Laws of Human Dynamics

1. FN’s First Law of Human Dynamics–Within a standard deviation above the norm of intellect, people will believe that a statement of an axiom is a reflection of deep understanding and reason.

Lemma 1: Most people will see some moral aspect to an axiom.

2. FN’s Second Law of Human Dynamics–all human activity involves various states of inefficiency and lost energy. This increase in entropy is directly proportional to the number of people engaged in a specific action. Government involvement multiplies this entropic loss by several factors.

3. FN’s Law of Human Uncertainly (or the Human Uncertainty Principle)–No 2 people can develop the same well-ordering of outcomes.

Corollary: There are no perfect solutions to any human issue. Circumstances, perceptions, and moral principles determine the impossibility of viewing with complete clarity and objectivity the same outcome or circumstance.

4. Spite Principle–a large portion of any population will refuse a significant improvement in social outcomes, if the implementation involves actions opposed by their world-view.

Lemme 1: Large numbers of people will embrace personal harm if they see it as harming people they dislike.

5. FN’s Law Of “Shoulds” : People maintain a limitless list of “shoulds” that are unobtainable.

Lemma 1: “Shoulds” will invariably be used to obstruct sound, achievable policy.

On Arming Teachers

There was a post on FB that stated that 73% of teachers oppose the move to arm teachers. I responded that the percent probably tracks with party affiliation–most teachers lean dem. Immediately I got a virtue-signaling reply about it being life or death, not dem/repub.

Really? We can’t just make an observation–one which turned out to be near dead-nuts–72% of dems oppose arming teachers–without the secular sanctimony?

Allowing teachers to carry arms (I don’t know of anyone who’s proposing that they be required to carry) is a debatable issue. Certainly there are safety issues about firearms in the school beyond the function as a deterrent or a defense, and I say this as a gun-wacko myself (check my previous posts). But the fact is there a substantial perceived risk vs reality that is driving policies through emotion rather than reason. Sigh.

How about this–try to speak of facts or reasonable predictions over calling me nazi, racist, homophobe, sexist, fascist, etc. I will refrain from calling you a moron (even if you are) if you refrain from calling me evil.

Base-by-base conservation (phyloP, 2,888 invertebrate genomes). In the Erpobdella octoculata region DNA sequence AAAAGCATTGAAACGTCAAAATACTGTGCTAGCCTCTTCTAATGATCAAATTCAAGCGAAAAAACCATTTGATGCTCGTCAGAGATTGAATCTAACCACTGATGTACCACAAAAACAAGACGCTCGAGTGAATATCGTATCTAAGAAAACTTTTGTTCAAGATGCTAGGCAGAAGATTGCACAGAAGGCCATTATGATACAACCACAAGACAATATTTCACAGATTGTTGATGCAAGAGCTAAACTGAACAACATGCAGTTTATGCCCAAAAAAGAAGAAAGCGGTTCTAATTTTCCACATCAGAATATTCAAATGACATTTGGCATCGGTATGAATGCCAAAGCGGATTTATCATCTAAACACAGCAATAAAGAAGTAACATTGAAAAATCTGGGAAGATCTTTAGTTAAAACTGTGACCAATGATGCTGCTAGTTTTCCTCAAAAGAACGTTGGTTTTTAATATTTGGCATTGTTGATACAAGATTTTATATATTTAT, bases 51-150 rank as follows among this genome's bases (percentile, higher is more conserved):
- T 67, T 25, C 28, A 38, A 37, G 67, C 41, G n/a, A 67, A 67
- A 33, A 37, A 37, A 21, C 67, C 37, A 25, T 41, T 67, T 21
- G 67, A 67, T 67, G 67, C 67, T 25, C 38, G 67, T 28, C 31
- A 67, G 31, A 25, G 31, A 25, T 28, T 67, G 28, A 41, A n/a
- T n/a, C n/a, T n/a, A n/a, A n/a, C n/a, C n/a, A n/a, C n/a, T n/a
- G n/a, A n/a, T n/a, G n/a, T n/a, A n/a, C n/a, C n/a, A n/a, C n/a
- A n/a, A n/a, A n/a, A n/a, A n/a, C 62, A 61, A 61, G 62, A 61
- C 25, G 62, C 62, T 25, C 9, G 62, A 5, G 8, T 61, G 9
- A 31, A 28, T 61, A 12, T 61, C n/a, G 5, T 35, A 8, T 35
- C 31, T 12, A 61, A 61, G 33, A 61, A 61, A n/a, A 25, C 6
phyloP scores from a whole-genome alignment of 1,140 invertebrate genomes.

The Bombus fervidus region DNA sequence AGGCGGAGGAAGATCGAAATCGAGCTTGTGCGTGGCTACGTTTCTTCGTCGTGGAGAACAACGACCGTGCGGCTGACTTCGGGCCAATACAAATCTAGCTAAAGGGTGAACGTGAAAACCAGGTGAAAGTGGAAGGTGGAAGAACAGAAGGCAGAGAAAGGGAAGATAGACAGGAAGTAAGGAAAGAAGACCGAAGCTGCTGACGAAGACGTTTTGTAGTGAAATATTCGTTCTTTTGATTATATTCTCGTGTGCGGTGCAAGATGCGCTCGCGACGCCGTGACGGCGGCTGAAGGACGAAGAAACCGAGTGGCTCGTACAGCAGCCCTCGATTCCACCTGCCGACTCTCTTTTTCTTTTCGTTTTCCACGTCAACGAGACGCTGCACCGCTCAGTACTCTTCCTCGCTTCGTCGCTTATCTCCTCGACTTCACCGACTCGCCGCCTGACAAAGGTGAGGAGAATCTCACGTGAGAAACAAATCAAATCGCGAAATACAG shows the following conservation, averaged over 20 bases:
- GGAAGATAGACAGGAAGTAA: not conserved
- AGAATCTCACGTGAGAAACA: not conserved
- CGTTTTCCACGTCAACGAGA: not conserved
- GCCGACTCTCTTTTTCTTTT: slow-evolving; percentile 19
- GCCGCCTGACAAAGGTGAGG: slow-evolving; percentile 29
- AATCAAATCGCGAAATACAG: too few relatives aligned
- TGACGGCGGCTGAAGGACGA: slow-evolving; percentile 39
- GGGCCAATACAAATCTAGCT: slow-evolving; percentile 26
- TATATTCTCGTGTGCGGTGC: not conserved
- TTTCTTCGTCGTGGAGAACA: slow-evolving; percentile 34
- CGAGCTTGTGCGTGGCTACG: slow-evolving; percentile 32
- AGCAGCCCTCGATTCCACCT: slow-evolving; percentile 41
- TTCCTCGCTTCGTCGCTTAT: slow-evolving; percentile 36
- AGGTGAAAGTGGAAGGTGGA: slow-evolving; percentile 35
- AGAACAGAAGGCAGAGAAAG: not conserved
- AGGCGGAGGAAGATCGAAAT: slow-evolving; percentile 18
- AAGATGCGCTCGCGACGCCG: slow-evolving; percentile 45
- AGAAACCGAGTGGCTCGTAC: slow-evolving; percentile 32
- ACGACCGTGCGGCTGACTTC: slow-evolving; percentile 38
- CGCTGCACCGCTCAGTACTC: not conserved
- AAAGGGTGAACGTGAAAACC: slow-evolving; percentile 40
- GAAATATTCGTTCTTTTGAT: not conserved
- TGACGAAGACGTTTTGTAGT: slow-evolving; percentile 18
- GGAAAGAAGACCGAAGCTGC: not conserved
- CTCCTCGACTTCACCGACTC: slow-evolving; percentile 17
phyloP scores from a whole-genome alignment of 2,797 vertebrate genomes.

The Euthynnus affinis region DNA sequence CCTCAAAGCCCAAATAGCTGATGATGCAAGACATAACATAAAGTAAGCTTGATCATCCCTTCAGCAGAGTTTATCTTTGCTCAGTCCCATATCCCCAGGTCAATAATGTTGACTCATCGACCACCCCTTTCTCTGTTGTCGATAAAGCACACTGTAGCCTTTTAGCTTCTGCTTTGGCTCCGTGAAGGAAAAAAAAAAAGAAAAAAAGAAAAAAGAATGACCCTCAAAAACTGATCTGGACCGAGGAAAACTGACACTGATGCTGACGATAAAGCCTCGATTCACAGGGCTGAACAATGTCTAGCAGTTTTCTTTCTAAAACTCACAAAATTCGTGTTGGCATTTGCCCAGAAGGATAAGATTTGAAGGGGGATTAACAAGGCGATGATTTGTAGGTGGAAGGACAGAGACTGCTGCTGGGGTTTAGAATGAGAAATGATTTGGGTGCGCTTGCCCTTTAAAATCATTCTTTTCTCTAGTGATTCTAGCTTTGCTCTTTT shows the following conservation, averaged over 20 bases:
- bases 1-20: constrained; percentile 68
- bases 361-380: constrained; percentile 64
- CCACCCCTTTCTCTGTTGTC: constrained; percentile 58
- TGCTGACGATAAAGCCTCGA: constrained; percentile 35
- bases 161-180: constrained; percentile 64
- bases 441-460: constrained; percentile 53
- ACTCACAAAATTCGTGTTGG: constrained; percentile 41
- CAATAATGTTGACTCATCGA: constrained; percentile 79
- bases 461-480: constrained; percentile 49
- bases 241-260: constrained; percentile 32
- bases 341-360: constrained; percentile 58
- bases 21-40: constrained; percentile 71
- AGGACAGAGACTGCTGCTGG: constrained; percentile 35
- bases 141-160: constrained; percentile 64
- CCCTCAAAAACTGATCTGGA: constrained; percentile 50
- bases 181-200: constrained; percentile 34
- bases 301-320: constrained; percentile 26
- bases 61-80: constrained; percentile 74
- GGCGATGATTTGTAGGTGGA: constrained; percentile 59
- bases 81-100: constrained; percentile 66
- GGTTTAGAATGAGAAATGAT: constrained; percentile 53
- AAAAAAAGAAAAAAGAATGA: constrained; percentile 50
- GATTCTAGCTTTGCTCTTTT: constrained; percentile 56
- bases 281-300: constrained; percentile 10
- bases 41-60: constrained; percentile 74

A Reasoned View of the Second Amendment

Here’s a read from a fairly strong libertarian gun-nut.

The 2nd was written to ensure the ability of a free people to form effective militias against a tyrannical government. Early on this was viewed as the right to form self-defense bodies with small arms, not fully equipped armies that could invade and occupy a state. In that light–and the fact that land power was directly measured by the size of the force you could field since the arms carried by a private citizen were near equal (in some cases superior) to the arms professional military carried–the right to keep and bear arms was straight forward. Until the turn of the last century that held well enough, but subsequent developments made true armies far more deadly than any militia.

Case law developed–based on a reasonable view that public safety trumped a raw determination of the 2nd–to limit access to the more lethal weapons. Said work was generally accepted as within the context of The Constitution, with which I and most other gun-nuts agree.

But what few of us really seem to speak to is two fold–the danger of a non-representative government arising here (virtually nil) and an assumed right back then that every person had a right to self-defense.

So I do think the stated purpose of the 2nd–preventing a tyranny–has been proved unnecessary with the rule of law our Nation has established. What I don’t think is well addressed is your right to the MEANS of self-defense; a right I would consider as critical as any other.

Which brings me to the last point: self-defense is well accomplished by simple firearms–a shotgun or handgun. And yes, they do need to be capable of carrying sufficient multiple rounds for effectiveness. How many is that? The answer is fuzzy, though my most common concealed carry is a 5-shot snubbie. But I’m not your average shot–I can hit a orange at 25 yards with a revolver firing double action. Most people can’t do that.

So, debate away on the mag capacity.

Lying Bernie Sanders and Morons

I lived in Vermont from 1980 to 1999; years of much enjoyment. The state is truly beautiful and charming, and even the snow was bearable simply for the fact that I was in Vermont.

But one of the irritants of living there is being surrounded by the infantile left–legions of trust-fund babies from Mass, Conn and NY, who have no need to work and are convinced that they have the solution to every possible ill in the lives of the downtrodden. Just the fact that Bernie Sanders is a hero there tells you pretty much everything you need to know.

And no matter what the outcome of far-left policy gives, the true believers remained true believers. Which brings me to one of Bernie’s special projects–taking your healthcare out of your hands and delivering it to bureaucrats.

In the evening I would be down in the basement doing whatever-the-hell I did down there. I kept the radio on a local station which would frequently give the mic to Bernie who rarely passed on the chance to extol the wonders of Soviet “free” healthcare. I can still hear his, “Good quality healthcare,’ coming from his lying mouth.

Bernie is a hard-head who can never, ever admit being wrong–no matter how that affects you. Even he knows the “free Federal jobs for all,” is impossible to provide without absolute squalor (as in Venezuela).

And unfortunately we have large swathes of morons who believe in free stuff.